The elastic period has a primary role in the seismic assessment of buildings. Reliable calculations and/or estimates of the fundamental frequency of a building and its site are essential during analysis and design process. Various code formulas based on empirical data are generally used to estimate the fundamental frequency of a structure. For existing structures, in addition to code formulas and available analytical tools such as modal analyses, various methods of testing including ambient and forced vibration testing procedures may be used to determine dynamic characteristics. In this study, the dynamic properties of the 32 buildings located in the Madinah of Saudi Arabia were identified using ambient motions recorded at several, spatially-distributed locations within each building. Ambient vibration measurements of buildings have been analyzed and the fundamental longitudinal and transverse periods for all tested buildings are presented. The fundamental mode of vibration has been compared in plots with codes formulae (Saudi Building Code, EC8, and UBC1997). The results indicate that measured periods of existing buildings are shorter than that given by most empirical code formulas. Recommendations are given based on the common design and construction practice in Madinah city.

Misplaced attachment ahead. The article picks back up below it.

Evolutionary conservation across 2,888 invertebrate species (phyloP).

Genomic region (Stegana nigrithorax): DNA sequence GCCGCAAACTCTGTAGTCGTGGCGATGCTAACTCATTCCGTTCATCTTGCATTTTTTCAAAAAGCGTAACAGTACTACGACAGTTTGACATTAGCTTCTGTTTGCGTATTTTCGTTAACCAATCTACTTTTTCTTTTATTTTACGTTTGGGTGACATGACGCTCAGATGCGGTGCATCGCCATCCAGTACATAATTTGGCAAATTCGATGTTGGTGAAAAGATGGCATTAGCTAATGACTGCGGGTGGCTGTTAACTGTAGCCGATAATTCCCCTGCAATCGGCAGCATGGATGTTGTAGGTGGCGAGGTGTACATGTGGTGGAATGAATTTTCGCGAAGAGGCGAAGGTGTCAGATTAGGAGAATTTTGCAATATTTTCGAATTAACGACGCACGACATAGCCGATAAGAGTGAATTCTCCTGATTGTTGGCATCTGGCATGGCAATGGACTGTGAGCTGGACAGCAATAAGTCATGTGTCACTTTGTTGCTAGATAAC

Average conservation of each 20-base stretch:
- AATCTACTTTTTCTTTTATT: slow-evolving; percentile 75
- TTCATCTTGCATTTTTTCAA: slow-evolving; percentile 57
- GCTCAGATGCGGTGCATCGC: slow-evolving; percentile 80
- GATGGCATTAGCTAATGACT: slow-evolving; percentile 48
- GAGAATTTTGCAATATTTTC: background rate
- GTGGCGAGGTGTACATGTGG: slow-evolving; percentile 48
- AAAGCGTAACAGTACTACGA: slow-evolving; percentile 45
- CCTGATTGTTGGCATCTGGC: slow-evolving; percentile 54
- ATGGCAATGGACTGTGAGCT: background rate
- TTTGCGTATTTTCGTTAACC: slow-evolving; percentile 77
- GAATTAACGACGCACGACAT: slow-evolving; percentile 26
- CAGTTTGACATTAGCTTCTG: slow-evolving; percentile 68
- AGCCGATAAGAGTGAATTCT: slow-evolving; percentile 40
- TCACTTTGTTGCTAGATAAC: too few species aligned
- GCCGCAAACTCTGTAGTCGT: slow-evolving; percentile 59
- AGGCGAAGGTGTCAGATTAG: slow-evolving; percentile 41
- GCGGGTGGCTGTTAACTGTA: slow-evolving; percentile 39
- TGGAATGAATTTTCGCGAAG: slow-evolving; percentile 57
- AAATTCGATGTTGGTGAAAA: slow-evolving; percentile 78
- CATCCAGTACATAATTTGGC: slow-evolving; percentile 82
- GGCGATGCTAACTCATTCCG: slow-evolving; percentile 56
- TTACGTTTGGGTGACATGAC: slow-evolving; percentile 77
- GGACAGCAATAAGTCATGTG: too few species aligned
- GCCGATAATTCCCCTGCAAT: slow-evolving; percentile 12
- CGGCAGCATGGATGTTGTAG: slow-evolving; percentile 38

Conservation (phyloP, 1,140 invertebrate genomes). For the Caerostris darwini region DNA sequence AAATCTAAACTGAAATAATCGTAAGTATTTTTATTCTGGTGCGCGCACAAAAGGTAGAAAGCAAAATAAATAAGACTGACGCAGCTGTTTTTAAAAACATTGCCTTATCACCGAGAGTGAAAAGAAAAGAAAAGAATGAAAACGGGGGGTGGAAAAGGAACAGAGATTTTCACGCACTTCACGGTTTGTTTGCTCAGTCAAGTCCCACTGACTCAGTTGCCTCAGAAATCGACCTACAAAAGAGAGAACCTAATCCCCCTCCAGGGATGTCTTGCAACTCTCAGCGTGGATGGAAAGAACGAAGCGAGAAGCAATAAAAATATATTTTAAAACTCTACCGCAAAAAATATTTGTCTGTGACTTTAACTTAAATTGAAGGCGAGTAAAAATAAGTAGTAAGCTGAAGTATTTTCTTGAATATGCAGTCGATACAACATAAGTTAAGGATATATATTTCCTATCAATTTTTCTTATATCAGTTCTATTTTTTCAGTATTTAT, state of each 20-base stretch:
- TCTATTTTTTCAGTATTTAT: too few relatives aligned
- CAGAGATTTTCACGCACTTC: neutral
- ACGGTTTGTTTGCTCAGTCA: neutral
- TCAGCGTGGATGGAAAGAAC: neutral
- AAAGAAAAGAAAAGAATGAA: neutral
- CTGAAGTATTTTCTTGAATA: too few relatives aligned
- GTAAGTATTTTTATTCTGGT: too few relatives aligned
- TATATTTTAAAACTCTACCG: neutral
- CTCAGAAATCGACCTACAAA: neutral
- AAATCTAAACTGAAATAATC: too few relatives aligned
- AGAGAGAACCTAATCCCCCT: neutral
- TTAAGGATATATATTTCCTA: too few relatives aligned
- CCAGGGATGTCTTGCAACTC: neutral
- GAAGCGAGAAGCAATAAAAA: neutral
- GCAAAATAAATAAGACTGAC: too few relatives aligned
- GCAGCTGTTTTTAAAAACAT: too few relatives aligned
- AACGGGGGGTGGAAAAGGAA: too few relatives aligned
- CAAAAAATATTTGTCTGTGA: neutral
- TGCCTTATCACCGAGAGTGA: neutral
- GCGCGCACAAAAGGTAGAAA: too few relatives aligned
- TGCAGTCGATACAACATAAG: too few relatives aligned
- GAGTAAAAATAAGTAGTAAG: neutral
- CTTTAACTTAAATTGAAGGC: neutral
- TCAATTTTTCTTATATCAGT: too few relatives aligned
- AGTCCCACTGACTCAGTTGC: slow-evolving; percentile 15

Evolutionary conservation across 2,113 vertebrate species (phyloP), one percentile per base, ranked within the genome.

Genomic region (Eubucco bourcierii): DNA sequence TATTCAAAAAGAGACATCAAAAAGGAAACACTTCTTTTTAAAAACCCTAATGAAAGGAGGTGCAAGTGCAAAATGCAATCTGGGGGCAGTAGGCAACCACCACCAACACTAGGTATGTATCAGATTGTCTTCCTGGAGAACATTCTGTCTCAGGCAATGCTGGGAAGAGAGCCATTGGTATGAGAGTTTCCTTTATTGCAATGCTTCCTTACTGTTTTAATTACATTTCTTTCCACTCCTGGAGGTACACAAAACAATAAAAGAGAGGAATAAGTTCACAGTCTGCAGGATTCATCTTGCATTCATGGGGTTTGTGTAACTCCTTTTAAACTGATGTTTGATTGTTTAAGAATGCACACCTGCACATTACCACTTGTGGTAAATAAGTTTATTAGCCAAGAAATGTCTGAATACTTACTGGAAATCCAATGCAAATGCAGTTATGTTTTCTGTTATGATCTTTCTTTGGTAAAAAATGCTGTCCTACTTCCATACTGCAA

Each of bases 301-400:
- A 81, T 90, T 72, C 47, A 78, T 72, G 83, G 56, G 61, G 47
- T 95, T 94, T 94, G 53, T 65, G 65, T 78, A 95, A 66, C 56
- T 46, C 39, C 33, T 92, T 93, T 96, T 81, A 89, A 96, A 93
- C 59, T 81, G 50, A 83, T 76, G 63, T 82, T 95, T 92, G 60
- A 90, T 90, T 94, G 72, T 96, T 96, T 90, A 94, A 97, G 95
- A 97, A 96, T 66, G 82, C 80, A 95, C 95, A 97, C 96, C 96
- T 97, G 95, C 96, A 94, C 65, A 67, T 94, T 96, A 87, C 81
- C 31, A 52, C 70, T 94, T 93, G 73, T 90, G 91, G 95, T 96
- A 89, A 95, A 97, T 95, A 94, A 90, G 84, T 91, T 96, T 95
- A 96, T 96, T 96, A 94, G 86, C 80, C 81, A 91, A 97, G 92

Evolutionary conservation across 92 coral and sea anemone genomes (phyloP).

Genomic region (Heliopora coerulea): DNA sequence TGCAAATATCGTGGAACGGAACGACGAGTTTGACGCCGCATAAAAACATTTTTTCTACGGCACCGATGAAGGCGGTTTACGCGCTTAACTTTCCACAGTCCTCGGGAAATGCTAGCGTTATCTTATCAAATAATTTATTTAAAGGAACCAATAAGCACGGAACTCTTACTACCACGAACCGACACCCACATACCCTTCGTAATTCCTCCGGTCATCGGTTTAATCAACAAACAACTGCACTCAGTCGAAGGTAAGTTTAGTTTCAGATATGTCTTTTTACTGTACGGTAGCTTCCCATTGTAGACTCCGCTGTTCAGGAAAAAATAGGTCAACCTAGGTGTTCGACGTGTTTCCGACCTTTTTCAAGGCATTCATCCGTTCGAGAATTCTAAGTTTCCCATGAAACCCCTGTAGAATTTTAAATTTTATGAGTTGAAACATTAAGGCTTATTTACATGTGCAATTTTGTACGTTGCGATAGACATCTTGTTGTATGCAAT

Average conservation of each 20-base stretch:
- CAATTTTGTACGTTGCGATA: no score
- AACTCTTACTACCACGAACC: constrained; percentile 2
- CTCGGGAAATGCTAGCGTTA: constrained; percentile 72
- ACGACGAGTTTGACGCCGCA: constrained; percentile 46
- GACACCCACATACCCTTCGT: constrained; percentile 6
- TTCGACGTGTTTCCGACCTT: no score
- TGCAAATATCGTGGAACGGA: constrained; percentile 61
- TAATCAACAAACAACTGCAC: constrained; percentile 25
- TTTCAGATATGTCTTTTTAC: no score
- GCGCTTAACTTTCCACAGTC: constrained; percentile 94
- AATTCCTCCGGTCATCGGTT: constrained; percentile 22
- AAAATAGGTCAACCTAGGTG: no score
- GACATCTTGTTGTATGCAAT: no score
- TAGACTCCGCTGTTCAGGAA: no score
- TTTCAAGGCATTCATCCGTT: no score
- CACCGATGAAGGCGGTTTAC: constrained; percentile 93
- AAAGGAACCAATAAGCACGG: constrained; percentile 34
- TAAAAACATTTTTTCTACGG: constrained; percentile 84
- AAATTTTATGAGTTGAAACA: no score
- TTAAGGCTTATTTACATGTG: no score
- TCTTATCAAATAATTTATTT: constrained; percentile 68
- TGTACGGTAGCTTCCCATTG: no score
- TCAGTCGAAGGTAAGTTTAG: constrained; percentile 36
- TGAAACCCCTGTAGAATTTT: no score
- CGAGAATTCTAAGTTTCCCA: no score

A 15-storey RC building, studied in this paper, is representative of modern building type constructed in Madina City in Saudi Arabia before 10 years ago. These buildings are almost consisting of reinforced concrete skeleton i.e. columns, beams and flat slab as well as shear walls in the stairs and elevator areas arranged in the way to have a resistance system for lateral loads (wind – earthquake loads). In this study, the dynamic properties of the 15-storey RC building were identified using ambient motions recorded at several, spatially-distributed locations within each building. Three dimensional pushover analysis (Nonlinear static analysis) was carried out using SAP2000 software incorporating inelastic material properties for concrete, infill and steel. The effect of modeling the building with and without infill walls, on the performance point as well as capacity and demand spectra due to EQ design spectrum function in Madina area has been investigated. ATC- 40 capacity and demand spectra are utilized to get the modification factor (R) for the studied building. The purpose of this analysis is to evaluate the expected performance of structural systems by estimating, strength and deformation demands in design, and comparing these demands to available capacities at the performance levels of interest. The results are summarized and discussed.